In 1971, Mr. Kenemore sold his restaurant to Linda & O.C. Roberts, who renamed the restaurant Linda’s Restaurant & Steakhouse. O.C. was the former Chief of Police in Lee’s Summit. At any given time, you could find some of Lee’s Summit’s finest dining in their new restaurant. The April 1973 telephone book lists the restaurant as “Family Restaurant”. It is believed to be owned by Ed Jackson, although he did not have it very long and this could not be verified. In 1973, the city passed legislation to build a new fire station on Douglas Street. A restaurant named the Country Kitchen was located on the land and would be torn down for the construction of the fire station. Ida Barnes moved her business to our building and sometime in 1974-75, she renamed it Ida’s Place.

In 1977, Ida sold the restaurant to Wes & Francis Ford. They named the restaurant Fords Family Restaurant. The Fords got back to the basics; going back to the traditional “homestyle”, made-from-scratch cooking. Everything was brought in fresh and prepped back in the kitchen by Mrs. Ford. The food was served in large portions at a good price. This was the era of a new style of dining establishments, with fancy cooking methods, fine ingredients, and “certified chefs”. The Fords knew that the locals here in Lee’s Summit wanted “normal” food, so they stuck with their style of cooking.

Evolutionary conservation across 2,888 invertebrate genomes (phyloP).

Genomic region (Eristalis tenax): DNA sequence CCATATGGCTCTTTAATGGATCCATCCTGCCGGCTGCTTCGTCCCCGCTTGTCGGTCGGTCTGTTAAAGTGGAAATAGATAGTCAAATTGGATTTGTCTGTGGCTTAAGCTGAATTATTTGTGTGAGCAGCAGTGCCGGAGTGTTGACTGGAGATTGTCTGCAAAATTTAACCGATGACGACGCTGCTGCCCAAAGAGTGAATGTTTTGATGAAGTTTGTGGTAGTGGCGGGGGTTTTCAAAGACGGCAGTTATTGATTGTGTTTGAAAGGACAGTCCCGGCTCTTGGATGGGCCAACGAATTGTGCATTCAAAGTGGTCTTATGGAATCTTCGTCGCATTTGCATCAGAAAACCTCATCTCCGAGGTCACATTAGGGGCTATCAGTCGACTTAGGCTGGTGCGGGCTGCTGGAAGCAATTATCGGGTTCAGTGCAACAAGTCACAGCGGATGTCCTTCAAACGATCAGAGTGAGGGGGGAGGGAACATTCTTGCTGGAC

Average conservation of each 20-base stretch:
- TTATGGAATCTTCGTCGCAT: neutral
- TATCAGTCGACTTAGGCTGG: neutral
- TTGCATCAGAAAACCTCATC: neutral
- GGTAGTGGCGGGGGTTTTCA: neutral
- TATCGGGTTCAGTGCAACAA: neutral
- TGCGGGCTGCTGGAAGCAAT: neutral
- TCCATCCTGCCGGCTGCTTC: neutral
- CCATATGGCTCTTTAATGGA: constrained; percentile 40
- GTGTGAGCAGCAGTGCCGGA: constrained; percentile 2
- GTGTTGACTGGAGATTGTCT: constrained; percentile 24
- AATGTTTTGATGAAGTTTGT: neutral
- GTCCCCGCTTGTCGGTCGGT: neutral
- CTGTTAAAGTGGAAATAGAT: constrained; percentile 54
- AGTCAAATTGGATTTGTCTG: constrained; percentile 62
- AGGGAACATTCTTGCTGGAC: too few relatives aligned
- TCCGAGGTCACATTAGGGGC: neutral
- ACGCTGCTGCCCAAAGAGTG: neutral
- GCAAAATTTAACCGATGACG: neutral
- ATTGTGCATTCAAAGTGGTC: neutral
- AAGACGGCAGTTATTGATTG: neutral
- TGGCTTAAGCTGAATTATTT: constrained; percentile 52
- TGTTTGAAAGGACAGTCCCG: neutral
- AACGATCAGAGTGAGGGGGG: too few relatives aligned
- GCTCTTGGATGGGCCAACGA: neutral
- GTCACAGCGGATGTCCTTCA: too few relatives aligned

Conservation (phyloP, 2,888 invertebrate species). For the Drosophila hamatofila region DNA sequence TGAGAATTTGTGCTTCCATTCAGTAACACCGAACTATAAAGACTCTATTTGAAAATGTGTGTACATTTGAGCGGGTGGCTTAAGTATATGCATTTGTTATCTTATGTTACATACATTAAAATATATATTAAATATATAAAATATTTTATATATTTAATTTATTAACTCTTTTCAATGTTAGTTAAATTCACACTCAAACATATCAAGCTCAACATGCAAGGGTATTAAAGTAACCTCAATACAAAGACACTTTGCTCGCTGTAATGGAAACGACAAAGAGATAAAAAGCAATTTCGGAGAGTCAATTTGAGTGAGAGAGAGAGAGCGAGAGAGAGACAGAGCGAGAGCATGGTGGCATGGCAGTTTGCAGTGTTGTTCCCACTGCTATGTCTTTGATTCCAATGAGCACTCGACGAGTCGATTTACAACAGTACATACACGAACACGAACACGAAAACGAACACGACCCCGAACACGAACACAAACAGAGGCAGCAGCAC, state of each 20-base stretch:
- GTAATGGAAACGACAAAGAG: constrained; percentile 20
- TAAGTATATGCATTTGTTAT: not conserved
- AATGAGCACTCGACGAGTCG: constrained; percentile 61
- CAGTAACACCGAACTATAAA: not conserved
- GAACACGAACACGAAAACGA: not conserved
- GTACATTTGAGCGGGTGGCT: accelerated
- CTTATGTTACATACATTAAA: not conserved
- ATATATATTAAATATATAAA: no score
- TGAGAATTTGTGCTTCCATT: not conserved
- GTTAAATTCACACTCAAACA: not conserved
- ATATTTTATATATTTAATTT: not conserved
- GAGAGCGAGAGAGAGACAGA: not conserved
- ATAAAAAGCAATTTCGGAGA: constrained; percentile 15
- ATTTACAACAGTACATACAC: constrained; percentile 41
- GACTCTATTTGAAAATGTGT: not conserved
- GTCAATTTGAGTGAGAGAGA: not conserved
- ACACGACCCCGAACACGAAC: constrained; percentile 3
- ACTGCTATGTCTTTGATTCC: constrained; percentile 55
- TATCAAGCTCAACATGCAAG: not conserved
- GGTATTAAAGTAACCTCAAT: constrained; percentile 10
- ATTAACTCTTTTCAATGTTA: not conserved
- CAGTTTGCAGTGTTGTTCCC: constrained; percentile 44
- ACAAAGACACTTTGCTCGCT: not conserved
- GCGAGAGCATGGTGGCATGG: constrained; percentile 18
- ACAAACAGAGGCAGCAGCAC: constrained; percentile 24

In 1988, Francis and Wes were getting up in years and the restaurant business was getting busier, so they decided to sell to Nick & Cheryl Thompson. They renamed the restaurant Thompson’s Restaurant. The Thompsons kept the same type of food, but personalized their operation by talking to their guests and making people feel like this was their home. Everyone in their family worked here. The kids were seen rolling silverware, bussing tables, and making pies. In 1991, a fire began in the kitchen and the restaurant sustained extensive damage. It was closed for several months while the place was rebuilt and reopened in 1992.

In November of 1995, the Thompsons sold to Sue & Dave Meador. Sue had a restaurant in Independence, MO, called Sue’s Kitchen for 4 years. She felt she had outgrown the location and was looking for something larger when she learned that Thompsons was for sale. Sue bought the restaurant and renamed it Sue’s Kitchen. She started making her homemade cinnamon rolls and gave them out to every guest. The cinnamon rolls became a staple item at the restaurant; everyone asked about them and wanted the recipe.

On February 14, 2001, the restaurant was sold to Don & Sheryl Roberts and Phil Roberts. Don had wanted a place of his own for a few years and he heard that Sue wanted to sell. Upon looking at the restaurant, Don decided that this was exactly what he wanted, a down-home style place that had good food, great atmosphere, and a lot of history. Don renamed the restaurant Neighbor’s Cafe.

In January of 2011, Neighbor’s Cafe closed its doors. One month later, the restaurant was reopened as Neighborhood Cafe by Tony Olson, Bob Baker and Ben Wine. Neighborhood Cafe still serves the homestyle favorites everyone has come to love and, more importantly, carries on the cinnamon roll tradition! We invite you to come be a part of our history.